What comes, here at the dawn of the Jazz Age, is unimagined attention and success and celebrity that will make Scott and Zelda legends in their own time. Everyone wants to meet the dashing young author of the scandalous novel—and his witty, perhaps even more scandalous wife. Zelda bobs her hair, adopts daring new fashions, and revels in this wild new world. Each place they go becomes a playground: New York City, Long Island, Hollywood, Paris, and the French Riviera—where they join the endless party of the glamorous, sometimes doomed Lost Generation that includes Ernest Hemingway, Sara and Gerald Murphy, and Gertrude Stein.

Everything seems new and possible. Troubles, at first, seem to fade like morning mist. But not even Jay Gatsby’s parties go on forever. Who is Zelda, other than the wife of a famous—sometimes infamous—husband? How can she forge her own identity while fighting her demons and Scott’s, too? With brilliant insight and imagination, Therese Anne Fowler brings us Zelda’s irresistible story as she herself might have told it.

 (Synopsis via website of Therese Anne Fowler)

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My Thoughts:

Having read some of F. Scott Fitzgerald’s books and listening to my mother and her sisters talk about the “jazz age,” images and words predisposed me to a strong desire to read about Fitzgerald’s wife, Zelda. Growing up in the deep South, certain actions were expected by a young woman. Zelda was having none of this before she met Scott and had even less of it after meeting him.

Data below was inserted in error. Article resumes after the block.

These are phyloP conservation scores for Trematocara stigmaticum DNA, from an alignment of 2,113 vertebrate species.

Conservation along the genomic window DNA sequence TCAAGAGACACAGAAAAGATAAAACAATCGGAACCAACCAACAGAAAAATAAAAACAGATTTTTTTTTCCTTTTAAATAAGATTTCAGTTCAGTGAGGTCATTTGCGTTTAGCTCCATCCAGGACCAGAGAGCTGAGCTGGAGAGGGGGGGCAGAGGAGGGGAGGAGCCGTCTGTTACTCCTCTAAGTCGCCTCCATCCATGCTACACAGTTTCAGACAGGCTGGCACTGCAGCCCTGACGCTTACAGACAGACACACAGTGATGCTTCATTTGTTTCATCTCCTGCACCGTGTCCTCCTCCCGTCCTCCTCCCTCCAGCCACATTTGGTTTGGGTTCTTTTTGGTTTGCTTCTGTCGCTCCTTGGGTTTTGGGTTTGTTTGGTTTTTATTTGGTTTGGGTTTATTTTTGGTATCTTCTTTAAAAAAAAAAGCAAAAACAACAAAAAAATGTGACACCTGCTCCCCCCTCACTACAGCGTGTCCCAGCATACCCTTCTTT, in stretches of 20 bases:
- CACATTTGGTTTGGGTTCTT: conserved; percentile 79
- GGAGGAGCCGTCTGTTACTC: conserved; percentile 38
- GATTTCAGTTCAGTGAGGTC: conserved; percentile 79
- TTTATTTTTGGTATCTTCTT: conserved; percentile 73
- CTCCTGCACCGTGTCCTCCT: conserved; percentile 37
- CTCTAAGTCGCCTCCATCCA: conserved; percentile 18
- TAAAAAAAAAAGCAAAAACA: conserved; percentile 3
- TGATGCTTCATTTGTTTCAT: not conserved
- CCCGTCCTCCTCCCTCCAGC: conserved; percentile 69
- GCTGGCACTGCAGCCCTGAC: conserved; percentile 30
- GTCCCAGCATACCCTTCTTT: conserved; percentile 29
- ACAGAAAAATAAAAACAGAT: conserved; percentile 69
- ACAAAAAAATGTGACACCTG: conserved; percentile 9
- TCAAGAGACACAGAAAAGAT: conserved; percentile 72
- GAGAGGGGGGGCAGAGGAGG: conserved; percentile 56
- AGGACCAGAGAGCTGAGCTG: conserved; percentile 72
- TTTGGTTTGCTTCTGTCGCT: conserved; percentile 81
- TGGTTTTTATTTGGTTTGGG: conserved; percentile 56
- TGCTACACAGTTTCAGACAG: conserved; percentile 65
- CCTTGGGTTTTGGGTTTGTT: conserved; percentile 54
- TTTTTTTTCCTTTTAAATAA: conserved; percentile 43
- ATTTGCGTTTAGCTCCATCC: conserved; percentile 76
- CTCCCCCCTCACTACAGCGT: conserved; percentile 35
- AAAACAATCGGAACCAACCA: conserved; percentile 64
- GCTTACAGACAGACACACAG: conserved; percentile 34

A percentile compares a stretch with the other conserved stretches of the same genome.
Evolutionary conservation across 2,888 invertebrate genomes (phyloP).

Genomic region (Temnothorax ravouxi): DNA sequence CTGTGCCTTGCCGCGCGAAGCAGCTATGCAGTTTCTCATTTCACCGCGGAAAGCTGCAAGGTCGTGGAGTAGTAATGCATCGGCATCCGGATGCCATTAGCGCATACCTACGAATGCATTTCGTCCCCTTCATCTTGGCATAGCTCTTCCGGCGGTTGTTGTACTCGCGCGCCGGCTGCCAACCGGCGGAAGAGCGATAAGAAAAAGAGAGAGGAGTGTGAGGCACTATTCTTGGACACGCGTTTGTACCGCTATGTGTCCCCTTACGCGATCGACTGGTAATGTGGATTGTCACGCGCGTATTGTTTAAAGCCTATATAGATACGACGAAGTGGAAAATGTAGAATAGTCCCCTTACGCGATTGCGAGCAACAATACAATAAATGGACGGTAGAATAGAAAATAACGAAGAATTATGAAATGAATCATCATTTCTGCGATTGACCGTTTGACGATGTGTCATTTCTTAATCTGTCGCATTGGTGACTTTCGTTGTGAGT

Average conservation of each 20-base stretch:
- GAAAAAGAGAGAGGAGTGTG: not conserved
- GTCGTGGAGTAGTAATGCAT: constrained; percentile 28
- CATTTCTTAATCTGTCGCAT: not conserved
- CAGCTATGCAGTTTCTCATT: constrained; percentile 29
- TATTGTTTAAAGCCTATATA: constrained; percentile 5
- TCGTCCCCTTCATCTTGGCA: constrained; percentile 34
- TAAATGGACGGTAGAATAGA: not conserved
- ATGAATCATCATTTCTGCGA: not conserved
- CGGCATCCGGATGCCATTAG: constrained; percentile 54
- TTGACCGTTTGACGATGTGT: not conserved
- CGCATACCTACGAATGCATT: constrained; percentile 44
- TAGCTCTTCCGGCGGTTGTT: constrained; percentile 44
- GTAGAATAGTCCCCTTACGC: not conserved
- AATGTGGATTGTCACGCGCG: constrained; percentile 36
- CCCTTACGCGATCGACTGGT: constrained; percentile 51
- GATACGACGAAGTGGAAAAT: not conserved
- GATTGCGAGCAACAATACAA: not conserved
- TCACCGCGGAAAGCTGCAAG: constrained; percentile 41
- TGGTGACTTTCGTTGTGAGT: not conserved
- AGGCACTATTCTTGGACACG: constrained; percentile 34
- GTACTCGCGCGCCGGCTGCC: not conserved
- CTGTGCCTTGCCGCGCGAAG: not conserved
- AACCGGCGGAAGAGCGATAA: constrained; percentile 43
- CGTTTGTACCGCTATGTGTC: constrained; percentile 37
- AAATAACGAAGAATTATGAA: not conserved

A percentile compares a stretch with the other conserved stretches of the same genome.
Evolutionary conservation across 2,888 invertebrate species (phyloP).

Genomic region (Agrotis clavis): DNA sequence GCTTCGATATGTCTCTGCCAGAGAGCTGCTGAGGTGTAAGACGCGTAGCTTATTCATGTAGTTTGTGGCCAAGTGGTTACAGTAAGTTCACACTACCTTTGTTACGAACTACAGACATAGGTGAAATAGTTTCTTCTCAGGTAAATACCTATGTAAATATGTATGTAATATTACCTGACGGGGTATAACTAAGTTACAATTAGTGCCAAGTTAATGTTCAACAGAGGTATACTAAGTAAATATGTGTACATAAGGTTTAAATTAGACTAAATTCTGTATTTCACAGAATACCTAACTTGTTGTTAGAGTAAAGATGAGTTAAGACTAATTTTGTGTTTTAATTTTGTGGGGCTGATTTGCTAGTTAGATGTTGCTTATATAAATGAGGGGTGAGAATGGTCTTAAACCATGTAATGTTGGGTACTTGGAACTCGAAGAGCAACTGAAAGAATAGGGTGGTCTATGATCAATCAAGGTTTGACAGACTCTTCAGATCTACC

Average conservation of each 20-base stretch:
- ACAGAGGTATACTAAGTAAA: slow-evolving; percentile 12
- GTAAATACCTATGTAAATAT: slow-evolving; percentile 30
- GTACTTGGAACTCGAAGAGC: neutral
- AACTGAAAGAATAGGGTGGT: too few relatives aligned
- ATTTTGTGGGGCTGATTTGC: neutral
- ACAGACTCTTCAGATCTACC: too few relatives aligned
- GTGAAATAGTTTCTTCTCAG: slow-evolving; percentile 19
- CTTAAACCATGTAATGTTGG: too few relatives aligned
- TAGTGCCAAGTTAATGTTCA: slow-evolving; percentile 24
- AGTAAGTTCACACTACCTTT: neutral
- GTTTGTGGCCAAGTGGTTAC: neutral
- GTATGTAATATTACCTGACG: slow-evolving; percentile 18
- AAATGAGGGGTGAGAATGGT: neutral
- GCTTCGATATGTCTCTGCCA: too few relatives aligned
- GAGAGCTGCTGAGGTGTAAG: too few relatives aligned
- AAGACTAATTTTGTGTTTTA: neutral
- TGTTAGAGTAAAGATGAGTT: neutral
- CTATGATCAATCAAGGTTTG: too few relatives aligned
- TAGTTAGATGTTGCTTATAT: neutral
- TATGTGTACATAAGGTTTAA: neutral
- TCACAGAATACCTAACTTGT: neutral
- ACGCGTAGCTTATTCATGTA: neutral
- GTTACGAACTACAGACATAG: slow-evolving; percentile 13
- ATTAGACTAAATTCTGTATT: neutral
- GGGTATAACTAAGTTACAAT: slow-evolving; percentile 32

Zelda was full of fun, somewhat brazen, unconventional, and felt little fear at the prospect of defying the norm in Montgomery, Alabama. I read Zelda’s story and wish in 1965, at Zelda’s age, I possessed the courage to be different, to step outside the box, to follow my dreams. No matter how reckless they seemed to others.

And this is what Scott and Zelda Fitzgerald did. At times, their marriage seemed vitriolic. Yet the two could not seem to survive alone. Dependent, co-dependent, they mirrored the marriages and lives of many creative geniuses — Ernest Hemingway, Henry Miller, Dashielle Hammett and others.

I thoroughly enjoyed my trip through the lives of F. Scott and Zelda Fitzgerald. Although they moved about the country and world, every scene instills a bit of Zelda’s Southern heritage — languorous movements, hints of mint julep in the air, the softening of words — and her determination to be her own woman retaining that Southern heritage while fighting against it.

Fowler has done her research well, especially into the years abroad and the persons met and socialized with during those years. She also is specific in her descriptions of Zelda’s dark times with respect to treatments in mode during the 1920-30s.

Definitely, we’ll never know who brought down whom, but I can assure you when you turn the last page of Z: A Novel of Zelda Fitzgerald, you will be begging for more.

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My Recommendation: 

Lovers of historical novels will find Theresa Anne Fowler’s work on the Fitzgeralds’ story one worth reading. But don’t start it if you have some work to do, because your work will quickly be forgotten. This is a page-turner replete with images of glitzy, fringed flappers, gin mills, and drugstore cowboys.

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Participating in Books Speak Volumes

jazzage

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Meet the Author: